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MEP Math

mep in high school

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#1 ErinD

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Posted 09 August 2012 - 12:53 PM

Does anyone know anything or have experience with the secondary levels of MEP math? I am talking about years 7-9 and the GCSE level. I would prefer integrated math and this is free, but there seem to be very few people who use it so it is hard to get a good feel for what people think of it or how their kids do.

Anyone have an opinion, even if you have only looked at it and not actually used it?

Figuring out where to go with higher levels of math is such a headache....:tongue_smilie:

#2 Hedgehog

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Posted 09 August 2012 - 03:36 PM

I'm using Year 7 with The Snork Maiden. We like it... what sort of thing do you want to know?

#3 ErinD

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Posted 09 August 2012 - 03:59 PM

Well... :D

Are you using it for 6th or 7th grade? I think in the yahoo group files it says that year 7 is actually 6th grade (maybe it doesn't matter).

I guess basically I want to know if it's a good option; are my kids going to know math well if we do it (that sounds like a silly question)? Is it good for the average math kid?

Are you planning on continuing with MEP? Have you looked through the higher levels to see how they compare with other math curricula?

Maybe I'm paranoid.

Thanks so much for the reply, Hedgehog. :)

#4 Emerald Stoker

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Posted 10 August 2012 - 04:34 PM

nm

#5 ErinD

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Posted 10 August 2012 - 05:52 PM

Thanks for that reply, HG. I will check out NCERT. I'm not necessarily looking for really rigorous as I think my boys are mostly average in math so maybe MEP would still be ok for them. But it's always nice to have more suggestions. :)

#6 JadeOrchidSong

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Posted 13 August 2012 - 08:49 PM

Singapore Discovering Mathematics is integrated middle school math. You can use DM 1 for 7th grade after MM 6. CBD and singaporemath.com both sell this program.

#7 cat_cornish

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Posted 13 August 2012 - 10:22 PM

Hello, I have the same questions about MEP. I emailed Russel Geach, the co-ordinator of the programme yesterday on this very topic! I asked specific questions as to how the MEP compares to Singapore and Saxon maths as well as how it sets us up for GCSE's in the UK. We are currently in the US. We love the programme and haven't yet found anything we like better. This year we are entering 4th and 6th year of MEP. Started from Y2 MEP. I will post more when/if I hear back from MEP. In the past they have been quick to respond and have given me passwords for tests online etc. I also asked about purchasing the materials directly from them. It would save me the headache of printing.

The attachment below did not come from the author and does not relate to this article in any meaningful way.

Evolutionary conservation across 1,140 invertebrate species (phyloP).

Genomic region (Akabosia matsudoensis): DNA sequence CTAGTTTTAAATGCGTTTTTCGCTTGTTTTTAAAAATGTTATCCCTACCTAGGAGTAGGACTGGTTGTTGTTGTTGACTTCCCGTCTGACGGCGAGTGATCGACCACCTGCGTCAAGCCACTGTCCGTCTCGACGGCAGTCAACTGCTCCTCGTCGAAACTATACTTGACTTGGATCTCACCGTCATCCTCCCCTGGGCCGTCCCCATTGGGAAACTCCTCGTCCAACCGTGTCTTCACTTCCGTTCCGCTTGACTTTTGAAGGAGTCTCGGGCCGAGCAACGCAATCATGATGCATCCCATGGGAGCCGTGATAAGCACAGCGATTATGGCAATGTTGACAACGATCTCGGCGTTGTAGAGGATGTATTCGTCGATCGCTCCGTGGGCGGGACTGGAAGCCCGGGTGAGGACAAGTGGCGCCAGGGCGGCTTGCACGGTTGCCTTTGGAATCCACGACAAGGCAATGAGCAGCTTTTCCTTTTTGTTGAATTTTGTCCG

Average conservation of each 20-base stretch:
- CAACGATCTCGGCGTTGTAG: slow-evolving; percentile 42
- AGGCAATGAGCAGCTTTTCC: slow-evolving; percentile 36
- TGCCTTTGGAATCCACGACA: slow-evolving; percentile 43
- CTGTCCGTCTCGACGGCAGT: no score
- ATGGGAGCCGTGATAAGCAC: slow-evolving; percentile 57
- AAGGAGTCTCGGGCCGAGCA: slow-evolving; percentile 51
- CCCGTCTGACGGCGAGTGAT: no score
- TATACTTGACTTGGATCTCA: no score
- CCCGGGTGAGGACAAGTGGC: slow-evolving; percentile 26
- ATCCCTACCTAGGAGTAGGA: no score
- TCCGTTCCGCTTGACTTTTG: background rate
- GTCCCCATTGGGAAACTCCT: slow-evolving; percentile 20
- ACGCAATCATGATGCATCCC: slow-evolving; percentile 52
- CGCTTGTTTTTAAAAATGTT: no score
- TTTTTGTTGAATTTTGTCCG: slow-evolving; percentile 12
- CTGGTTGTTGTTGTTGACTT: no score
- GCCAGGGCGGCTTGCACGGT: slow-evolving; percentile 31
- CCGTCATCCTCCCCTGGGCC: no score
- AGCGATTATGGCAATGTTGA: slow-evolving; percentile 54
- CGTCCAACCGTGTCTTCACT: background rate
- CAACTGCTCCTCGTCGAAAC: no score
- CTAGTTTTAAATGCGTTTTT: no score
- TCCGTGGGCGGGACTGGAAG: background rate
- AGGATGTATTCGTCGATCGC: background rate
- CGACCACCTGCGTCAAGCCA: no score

We regarded Reception as Kindergarten, Year 1 as 1st grade and so on. So my 6th and 4th grader will enter Year 6 and Year 4 this year. That being said it is at least a year if not more ahead of public schools in our area.

Regards

Edited by cat_cornish, 13 August 2012 - 10:36 PM.


#8 ErinD

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Posted 13 August 2012 - 10:25 PM

I have looked many times at Singapore's DM and frankly, it scares me a little. I keep reading things about it being quite challenging. Otherwise I would be excited about it. Maybe once my son is finished 6th grade, I'll give him a placement test and see if he could handle DM based on that.

Thanks for the replies!

#9 cat_cornish

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Posted 13 August 2012 - 10:42 PM

I will have to look at Singapore DM then, because I am also unsure of this secondary level and which way to go with it all. I hope to hear back from CIMT soon & will post here.

Regards

#10 cat_cornish

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Posted 14 August 2012 - 09:00 AM

Had a look at Singapore DM and can't find anything beyond 4th grade. However, I did find the Singapore Primary Mathematics Intensive Practice book for 6A & 6B (presumably that is 6th grade?) My dd has covered all the sample material I saw in those books in Year 5 MEP. We haven't yet completed year 5 and still have about 3 months before we bump up to Year 6 MEP. It is difficult to get a clear picture of the Singapore without being able to thumb through the entire book though.

#11 ErinD

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Posted 14 August 2012 - 11:34 AM